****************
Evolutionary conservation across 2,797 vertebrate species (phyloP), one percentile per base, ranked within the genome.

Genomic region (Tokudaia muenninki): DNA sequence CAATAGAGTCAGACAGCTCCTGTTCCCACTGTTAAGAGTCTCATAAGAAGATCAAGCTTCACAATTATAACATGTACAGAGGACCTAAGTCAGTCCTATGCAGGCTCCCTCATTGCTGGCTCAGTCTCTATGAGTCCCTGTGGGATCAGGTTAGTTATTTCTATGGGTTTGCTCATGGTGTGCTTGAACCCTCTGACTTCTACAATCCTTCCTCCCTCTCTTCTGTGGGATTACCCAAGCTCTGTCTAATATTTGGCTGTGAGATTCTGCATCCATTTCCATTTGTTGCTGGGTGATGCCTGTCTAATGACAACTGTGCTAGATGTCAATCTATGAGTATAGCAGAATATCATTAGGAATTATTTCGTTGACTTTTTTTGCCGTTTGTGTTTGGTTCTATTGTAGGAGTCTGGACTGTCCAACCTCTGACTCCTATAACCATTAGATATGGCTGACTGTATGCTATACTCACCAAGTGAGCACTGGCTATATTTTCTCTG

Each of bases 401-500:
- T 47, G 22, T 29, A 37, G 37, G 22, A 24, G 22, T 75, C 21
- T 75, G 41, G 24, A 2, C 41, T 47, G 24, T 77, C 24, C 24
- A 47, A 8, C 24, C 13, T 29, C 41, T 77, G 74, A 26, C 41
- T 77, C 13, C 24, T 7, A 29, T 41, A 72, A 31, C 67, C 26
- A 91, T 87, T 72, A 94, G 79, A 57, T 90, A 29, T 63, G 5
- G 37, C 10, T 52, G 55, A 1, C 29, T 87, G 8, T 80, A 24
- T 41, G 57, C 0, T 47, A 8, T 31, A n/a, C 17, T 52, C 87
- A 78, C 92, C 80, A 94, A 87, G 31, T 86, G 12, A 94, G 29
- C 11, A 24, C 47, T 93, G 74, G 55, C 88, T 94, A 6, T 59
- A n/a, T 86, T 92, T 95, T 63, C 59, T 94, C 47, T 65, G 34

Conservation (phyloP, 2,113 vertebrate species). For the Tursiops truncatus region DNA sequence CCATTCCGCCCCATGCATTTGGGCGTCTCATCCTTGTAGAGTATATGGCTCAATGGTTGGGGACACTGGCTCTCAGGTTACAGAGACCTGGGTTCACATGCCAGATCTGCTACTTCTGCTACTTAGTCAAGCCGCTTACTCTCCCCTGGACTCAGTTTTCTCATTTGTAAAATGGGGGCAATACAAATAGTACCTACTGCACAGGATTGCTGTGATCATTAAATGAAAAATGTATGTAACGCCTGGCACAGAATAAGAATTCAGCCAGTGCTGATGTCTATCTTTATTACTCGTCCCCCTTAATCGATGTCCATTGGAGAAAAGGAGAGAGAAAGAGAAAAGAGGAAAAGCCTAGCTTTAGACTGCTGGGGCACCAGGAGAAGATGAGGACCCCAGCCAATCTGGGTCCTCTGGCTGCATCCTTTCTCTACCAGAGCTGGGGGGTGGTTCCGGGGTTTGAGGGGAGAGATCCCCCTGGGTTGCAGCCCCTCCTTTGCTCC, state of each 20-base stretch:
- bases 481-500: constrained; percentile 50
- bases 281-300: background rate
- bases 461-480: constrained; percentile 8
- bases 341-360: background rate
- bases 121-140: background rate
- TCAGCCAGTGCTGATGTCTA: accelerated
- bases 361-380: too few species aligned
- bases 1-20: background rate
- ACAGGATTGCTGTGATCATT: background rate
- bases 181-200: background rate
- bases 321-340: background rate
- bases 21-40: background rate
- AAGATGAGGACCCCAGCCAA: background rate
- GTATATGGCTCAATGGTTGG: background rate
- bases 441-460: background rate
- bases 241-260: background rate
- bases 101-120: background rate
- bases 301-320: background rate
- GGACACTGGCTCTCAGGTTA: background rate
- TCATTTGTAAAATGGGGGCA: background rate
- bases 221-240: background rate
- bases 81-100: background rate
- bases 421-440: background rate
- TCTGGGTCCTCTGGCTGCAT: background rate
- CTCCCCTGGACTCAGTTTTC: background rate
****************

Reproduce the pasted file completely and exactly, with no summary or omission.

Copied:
Evolutionary conservation across 2,797 vertebrate species (phyloP), one percentile per base, ranked within the genome.

Genomic region (Tokudaia muenninki): DNA sequence CAATAGAGTCAGACAGCTCCTGTTCCCACTGTTAAGAGTCTCATAAGAAGATCAAGCTTCACAATTATAACATGTACAGAGGACCTAAGTCAGTCCTATGCAGGCTCCCTCATTGCTGGCTCAGTCTCTATGAGTCCCTGTGGGATCAGGTTAGTTATTTCTATGGGTTTGCTCATGGTGTGCTTGAACCCTCTGACTTCTACAATCCTTCCTCCCTCTCTTCTGTGGGATTACCCAAGCTCTGTCTAATATTTGGCTGTGAGATTCTGCATCCATTTCCATTTGTTGCTGGGTGATGCCTGTCTAATGACAACTGTGCTAGATGTCAATCTATGAGTATAGCAGAATATCATTAGGAATTATTTCGTTGACTTTTTTTGCCGTTTGTGTTTGGTTCTATTGTAGGAGTCTGGACTGTCCAACCTCTGACTCCTATAACCATTAGATATGGCTGACTGTATGCTATACTCACCAAGTGAGCACTGGCTATATTTTCTCTG

Each of bases 401-500:
- T 47, G 22, T 29, A 37, G 37, G 22, A 24, G 22, T 75, C 21
- T 75, G 41, G 24, A 2, C 41, T 47, G 24, T 77, C 24, C 24
- A 47, A 8, C 24, C 13, T 29, C 41, T 77, G 74, A 26, C 41
- T 77, C 13, C 24, T 7, A 29, T 41, A 72, A 31, C 67, C 26
- A 91, T 87, T 72, A 94, G 79, A 57, T 90, A 29, T 63, G 5
- G 37, C 10, T 52, G 55, A 1, C 29, T 87, G 8, T 80, A 24
- T 41, G 57, C 0, T 47, A 8, T 31, A n/a, C 17, T 52, C 87
- A 78, C 92, C 80, A 94, A 87, G 31, T 86, G 12, A 94, G 29
- C 11, A 24, C 47, T 93, G 74, G 55, C 88, T 94, A 6, T 59
- A n/a, T 86, T 92, T 95, T 63, C 59, T 94, C 47, T 65, G 34

Conservation (phyloP, 2,113 vertebrate species). For the Tursiops truncatus region DNA sequence CCATTCCGCCCCATGCATTTGGGCGTCTCATCCTTGTAGAGTATATGGCTCAATGGTTGGGGACACTGGCTCTCAGGTTACAGAGACCTGGGTTCACATGCCAGATCTGCTACTTCTGCTACTTAGTCAAGCCGCTTACTCTCCCCTGGACTCAGTTTTCTCATTTGTAAAATGGGGGCAATACAAATAGTACCTACTGCACAGGATTGCTGTGATCATTAAATGAAAAATGTATGTAACGCCTGGCACAGAATAAGAATTCAGCCAGTGCTGATGTCTATCTTTATTACTCGTCCCCCTTAATCGATGTCCATTGGAGAAAAGGAGAGAGAAAGAGAAAAGAGGAAAAGCCTAGCTTTAGACTGCTGGGGCACCAGGAGAAGATGAGGACCCCAGCCAATCTGGGTCCTCTGGCTGCATCCTTTCTCTACCAGAGCTGGGGGGTGGTTCCGGGGTTTGAGGGGAGAGATCCCCCTGGGTTGCAGCCCCTCCTTTGCTCC, state of each 20-base stretch:
- bases 481-500: constrained; percentile 50
- bases 281-300: background rate
- bases 461-480: constrained; percentile 8
- bases 341-360: background rate
- bases 121-140: background rate
- TCAGCCAGTGCTGATGTCTA: accelerated
- bases 361-380: too few species aligned
- bases 1-20: background rate
- ACAGGATTGCTGTGATCATT: background rate
- bases 181-200: background rate
- bases 321-340: background rate
- bases 21-40: background rate
- AAGATGAGGACCCCAGCCAA: background rate
- GTATATGGCTCAATGGTTGG: background rate
- bases 441-460: background rate
- bases 241-260: background rate
- bases 101-120: background rate
- bases 301-320: background rate
- GGACACTGGCTCTCAGGTTA: background rate
- TCATTTGTAAAATGGGGGCA: background rate
- bases 221-240: background rate
- bases 81-100: background rate
- bases 421-440: background rate
- TCTGGGTCCTCTGGCTGCAT: background rate
- CTCCCCTGGACTCAGTTTTC: background rate